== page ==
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Unusual California Whale Sightings: Gray Whales, Blue Whales, Killer Whales Spotted

By Eric Zerkel
Published: January 2, 2014

Looking for a 'whale' of a good time? Then head down to southern California, where onlookers off the coast of Long Beach, Calif. are getting a rare peek at hundreds of the Cetaceans.

Whale sightings this time of year aren't uncommon near the nation's busiest port, but are usually reserved for Gray Whales, which make their annual south-seeking pilgrimage along the coast, feeding on the bounties of krill and other whale foodstuffs that coalesce at a drop-off point close to shore, NPR reports.

But in the last couple of weeks a slew of other Cetaceans—Blue Whales, and Humpback Whales, and Orca Whales, Oh My!—have joined a record-setting number of their Gray Whale brethren to put on a tour de force that has left scientists baffled, according to the Whittier Daily News. 

"The thing you would expect to see are gray whales migrating through," marine biologist Dave Bader told NPR. "And the fact that we're getting a chance to see at this time of year fin whales, blue whales, is really a mystery."

A lack of answers hasn't stopped scientists from speculating on potential causes of the whale-influx. According to International Science Times, climate change may be one culprit. Under that theory, scientists believe that shifting currents have sent a stream of squid and krill into the area, leading whales on a tail chase of sorts. 

The other explanation may lie in the revitalization of Long Beach's waters, NPR reports. Clean-up efforts in recent years may have helped turn around the bleak, polluted waters, potentially attracting the whales. 

Whatever the cause, if you're with in ear-shot of Long Beach, hurry on down for a chance to see one of the most spectacular sights nature has to offer. 

MORE: Alaska's Glaciers in Retreat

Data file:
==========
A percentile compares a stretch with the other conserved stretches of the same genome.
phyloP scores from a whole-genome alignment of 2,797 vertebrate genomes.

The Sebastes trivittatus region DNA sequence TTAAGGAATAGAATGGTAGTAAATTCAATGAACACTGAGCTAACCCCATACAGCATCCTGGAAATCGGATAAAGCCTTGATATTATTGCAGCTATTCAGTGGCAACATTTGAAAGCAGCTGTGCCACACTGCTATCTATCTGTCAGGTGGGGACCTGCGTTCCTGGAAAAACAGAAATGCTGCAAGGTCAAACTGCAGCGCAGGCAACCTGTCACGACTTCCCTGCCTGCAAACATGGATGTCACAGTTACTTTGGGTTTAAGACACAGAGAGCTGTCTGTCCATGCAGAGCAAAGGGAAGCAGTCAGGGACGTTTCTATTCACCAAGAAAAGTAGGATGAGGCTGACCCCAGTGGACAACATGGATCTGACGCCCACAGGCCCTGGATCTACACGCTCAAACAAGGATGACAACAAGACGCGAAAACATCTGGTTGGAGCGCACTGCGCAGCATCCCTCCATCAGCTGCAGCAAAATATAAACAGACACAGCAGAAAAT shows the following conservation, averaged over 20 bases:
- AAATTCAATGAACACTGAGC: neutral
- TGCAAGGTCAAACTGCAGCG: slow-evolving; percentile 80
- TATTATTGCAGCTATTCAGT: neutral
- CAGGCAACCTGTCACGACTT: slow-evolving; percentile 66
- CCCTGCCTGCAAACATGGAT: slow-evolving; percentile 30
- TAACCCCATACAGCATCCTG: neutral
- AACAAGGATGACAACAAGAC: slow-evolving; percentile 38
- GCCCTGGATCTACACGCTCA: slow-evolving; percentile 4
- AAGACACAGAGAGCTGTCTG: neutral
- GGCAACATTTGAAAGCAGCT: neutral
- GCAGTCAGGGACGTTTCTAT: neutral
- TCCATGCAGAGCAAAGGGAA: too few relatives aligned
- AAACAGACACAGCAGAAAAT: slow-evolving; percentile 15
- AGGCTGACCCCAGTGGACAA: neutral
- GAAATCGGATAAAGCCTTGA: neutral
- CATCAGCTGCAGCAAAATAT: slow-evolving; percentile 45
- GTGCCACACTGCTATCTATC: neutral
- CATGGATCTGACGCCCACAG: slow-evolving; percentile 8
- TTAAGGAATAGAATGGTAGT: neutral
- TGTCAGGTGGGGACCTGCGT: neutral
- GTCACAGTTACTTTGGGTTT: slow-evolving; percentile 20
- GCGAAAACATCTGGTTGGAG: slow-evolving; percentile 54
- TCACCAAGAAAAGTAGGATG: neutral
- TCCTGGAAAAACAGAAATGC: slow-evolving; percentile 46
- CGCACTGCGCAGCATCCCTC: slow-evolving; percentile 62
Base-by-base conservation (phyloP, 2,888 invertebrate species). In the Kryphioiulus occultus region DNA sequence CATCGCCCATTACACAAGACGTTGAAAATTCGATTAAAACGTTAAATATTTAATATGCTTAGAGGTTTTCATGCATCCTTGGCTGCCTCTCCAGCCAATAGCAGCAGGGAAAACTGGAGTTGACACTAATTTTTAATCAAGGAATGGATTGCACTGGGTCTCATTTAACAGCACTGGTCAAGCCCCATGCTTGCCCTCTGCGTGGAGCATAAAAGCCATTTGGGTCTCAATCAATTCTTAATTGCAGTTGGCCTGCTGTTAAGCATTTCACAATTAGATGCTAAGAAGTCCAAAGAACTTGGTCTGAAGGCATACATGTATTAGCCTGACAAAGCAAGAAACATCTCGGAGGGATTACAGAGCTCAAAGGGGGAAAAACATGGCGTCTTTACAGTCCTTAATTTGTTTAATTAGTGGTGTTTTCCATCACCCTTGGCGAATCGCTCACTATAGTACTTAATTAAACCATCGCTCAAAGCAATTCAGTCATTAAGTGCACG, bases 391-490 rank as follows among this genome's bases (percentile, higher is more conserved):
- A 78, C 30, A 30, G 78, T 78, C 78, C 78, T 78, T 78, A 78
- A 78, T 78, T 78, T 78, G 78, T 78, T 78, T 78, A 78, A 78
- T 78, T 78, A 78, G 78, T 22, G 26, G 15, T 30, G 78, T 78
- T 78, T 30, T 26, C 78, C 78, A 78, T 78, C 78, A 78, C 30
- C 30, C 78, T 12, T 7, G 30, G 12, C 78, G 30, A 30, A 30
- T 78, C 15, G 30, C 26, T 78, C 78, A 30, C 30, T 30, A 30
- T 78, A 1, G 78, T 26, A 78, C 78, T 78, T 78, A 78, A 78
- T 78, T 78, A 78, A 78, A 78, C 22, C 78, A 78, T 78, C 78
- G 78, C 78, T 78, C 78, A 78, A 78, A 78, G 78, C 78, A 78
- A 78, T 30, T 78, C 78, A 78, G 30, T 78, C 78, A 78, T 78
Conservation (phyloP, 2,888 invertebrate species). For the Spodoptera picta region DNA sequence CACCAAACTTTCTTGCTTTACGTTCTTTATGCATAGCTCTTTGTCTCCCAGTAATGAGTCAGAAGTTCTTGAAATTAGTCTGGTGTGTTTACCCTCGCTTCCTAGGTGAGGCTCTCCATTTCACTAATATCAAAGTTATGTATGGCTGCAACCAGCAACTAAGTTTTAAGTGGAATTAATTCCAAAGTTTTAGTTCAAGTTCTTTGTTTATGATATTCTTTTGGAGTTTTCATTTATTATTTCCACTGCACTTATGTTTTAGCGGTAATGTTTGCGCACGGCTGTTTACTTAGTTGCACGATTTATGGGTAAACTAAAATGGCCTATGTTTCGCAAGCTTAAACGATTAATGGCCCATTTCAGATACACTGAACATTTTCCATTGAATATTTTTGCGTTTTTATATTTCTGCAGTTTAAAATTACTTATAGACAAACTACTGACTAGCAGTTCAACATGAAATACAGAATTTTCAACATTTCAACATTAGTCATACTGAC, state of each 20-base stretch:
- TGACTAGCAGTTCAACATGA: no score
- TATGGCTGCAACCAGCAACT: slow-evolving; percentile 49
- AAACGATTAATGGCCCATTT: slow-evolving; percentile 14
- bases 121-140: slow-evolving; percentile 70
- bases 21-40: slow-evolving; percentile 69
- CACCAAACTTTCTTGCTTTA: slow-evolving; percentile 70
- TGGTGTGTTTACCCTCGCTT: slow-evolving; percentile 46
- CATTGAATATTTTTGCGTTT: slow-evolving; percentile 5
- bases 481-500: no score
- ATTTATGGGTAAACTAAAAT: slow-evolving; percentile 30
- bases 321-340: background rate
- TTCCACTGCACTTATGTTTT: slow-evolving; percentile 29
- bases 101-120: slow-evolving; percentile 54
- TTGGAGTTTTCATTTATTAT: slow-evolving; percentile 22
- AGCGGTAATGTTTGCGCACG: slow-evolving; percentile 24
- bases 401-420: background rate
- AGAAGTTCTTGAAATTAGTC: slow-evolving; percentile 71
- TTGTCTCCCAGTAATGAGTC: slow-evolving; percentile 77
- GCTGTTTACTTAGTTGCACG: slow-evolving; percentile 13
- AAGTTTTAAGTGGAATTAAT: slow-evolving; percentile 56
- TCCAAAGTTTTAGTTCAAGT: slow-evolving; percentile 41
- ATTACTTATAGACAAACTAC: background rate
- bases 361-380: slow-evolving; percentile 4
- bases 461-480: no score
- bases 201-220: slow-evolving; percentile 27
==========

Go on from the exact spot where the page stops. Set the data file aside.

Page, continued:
Muir Glacier and Inlet (1895)

Muir Glacier and Inlet (1895)

In the photo above, the west shoreline of Muir Inlet in Alaska's Glacier Bay National Park & Preserve is shown as it appeared in 1895. Notice the lack of vegetation on the slopes of the mountains, and the glacier that stands more than 300 feet high. See the glacier as it looked in 2005 on the next page. (USGS/Bruce Molnia)

  • Muir Glacier and Inlet (1895)
  • Muir Glacier and Inlet (2005)
  • Plateau Glacier (1961)
  • Plateau Glacier (2003)
  • Bear Glacier (1920s)
  • Bear Glacier (2005)
  • Northwestern Glacier (1920s-1940s)
  • Northwestern Glacier (2005)
  • Northwestern Glacier (1909)
  • Northwestern Glacier (2004)
  • Pedersen Glacier (1920s-1940s)
  • Pedersen Glacier (2005)
  • Pedersen Glacier (1909)
  • Pedersen Glacier (2005)
  • Reid Glacier (1899)
  • Reid Glacier (2003)
  • Muir Glacier and Inlet (1890)
  • Muir Glacier and Inlet (2005)
  • Muir Glacier and Inlet (1896)
  • Muir Glacier and Inlet (2005)
  • Yale Glacier (1937)
  • Yale Glacier (2006)
  • Muir Glacier and Inlet (1880s-1890s)
  • Muir Glacier and Inlet (2005)
  • Muir Glacier (1941)
  • Muir Glacier and Inlet (1950)
  • Muir Glacier and Inlet (2004)
  • Carroll Glacier (1906)
  • Carroll Glacier (2004)
  • Muir Inlet (1976)
  • Muir Inlet (2003)
  • McCarty Glacier (1909)
  • McCarty Glacier (2004)
  • McCarty Glacier (1909)
  • McCarty Glacier (2004)
  • Muir and Adams Glaciers (1899)
  • Muir and Adams Glaciers (2003)
  • Yalik Glacier (1909)
  • Yalik Glacier (2004)
  • Denali National Park (1919)
  • Denali National Park (2004)
  • Northwestern Glacier (1920s-1940s)
  • Northwestern Glacier (2005)
  • Toboggan Glacier (1905)
  • Toboggan Glacier (2008)
  • Muir Inlet (1895)
  • Muir Inlet (2005)

 


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